Vivien's personal maid is called Pricket- an unusual name. (eg p109,123) Could this be derived from Miss Mary Prickett, (two t's) who was governess to the Liddle family? Oxford gossip had it that Lewis Carroll was after Miss Prickett, but it is now generally accepted that he was really interested in one of her charges, Alice Liddell. Mercer went to Oxford, and it is entirely possible that we would have heard the old gossip, and retained the name for a servant character. It is generally accepted that Mary Prickett was the inspiration for The Red Queen. Prickett is a locally distinctive name, particularly common in the village of Binsey, a little to the north of Oxford.

Talking of governesses, initially Eleanor Carson plays this role to Phillip and Vivien, going on to be a duenna and a sort of major-domo. This is another example of Mercer's disturbing and thoroughly irritating habit of recycling the names of minor characters. In the Chandos books, for example Blind Corner, 'Carson' is Jonathan Mansel's manservant. Considering that Eleanor Carson is really quite a major character in Vermin, it is surprising that Mercer did not bother to give her a unique surname.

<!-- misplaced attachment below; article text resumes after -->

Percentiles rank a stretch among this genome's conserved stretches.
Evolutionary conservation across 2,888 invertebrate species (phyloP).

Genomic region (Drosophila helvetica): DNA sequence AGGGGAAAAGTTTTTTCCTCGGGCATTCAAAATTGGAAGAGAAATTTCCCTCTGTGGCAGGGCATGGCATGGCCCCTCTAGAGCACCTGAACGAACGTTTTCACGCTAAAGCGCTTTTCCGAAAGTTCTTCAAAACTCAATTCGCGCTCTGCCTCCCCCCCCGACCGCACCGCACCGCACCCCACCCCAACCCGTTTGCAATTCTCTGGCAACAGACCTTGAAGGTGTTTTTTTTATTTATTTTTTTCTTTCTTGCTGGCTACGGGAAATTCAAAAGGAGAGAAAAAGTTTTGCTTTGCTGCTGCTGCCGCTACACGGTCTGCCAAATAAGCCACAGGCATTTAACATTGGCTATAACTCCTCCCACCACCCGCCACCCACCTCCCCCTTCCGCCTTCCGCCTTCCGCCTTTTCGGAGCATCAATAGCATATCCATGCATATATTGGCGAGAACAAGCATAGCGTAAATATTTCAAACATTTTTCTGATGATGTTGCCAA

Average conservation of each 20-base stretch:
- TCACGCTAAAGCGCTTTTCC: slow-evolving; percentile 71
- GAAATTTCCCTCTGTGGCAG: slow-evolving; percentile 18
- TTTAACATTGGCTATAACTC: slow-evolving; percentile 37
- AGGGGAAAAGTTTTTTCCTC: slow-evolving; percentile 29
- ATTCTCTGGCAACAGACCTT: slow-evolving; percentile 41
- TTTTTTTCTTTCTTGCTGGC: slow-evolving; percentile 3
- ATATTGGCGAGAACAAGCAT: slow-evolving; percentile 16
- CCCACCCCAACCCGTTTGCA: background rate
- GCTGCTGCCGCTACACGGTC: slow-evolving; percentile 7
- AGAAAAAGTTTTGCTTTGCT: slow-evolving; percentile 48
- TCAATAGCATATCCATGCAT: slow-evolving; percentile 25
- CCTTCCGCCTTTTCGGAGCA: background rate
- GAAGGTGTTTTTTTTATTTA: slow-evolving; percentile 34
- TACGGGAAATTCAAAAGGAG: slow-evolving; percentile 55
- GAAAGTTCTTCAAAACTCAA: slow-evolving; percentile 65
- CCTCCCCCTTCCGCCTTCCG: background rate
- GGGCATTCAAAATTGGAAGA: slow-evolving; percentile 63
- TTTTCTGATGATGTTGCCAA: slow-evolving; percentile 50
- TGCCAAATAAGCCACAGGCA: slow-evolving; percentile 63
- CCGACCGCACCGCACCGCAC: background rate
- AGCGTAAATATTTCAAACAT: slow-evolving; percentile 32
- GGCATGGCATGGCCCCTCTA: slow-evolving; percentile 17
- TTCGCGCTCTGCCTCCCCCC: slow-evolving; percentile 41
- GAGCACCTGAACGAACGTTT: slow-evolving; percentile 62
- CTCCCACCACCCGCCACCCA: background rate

In the Berry series 'Falcon' is at times a maid and (more often, I think) a Chief-Inspector at New Scotland Yard. (eg in The House That Berry Built) In And Berry Came Too the Pleydell's butler is called Falcon. In the Chandos book Red In The Morning (1946) Falcon is back in the police. In what is sometimes billed as Mercer's only straight detective novel- the less than satisfactory Ne'er-Do-Well, (1954) Falcon has reached the rank of Superintendent, apparently without any relapses into butlering.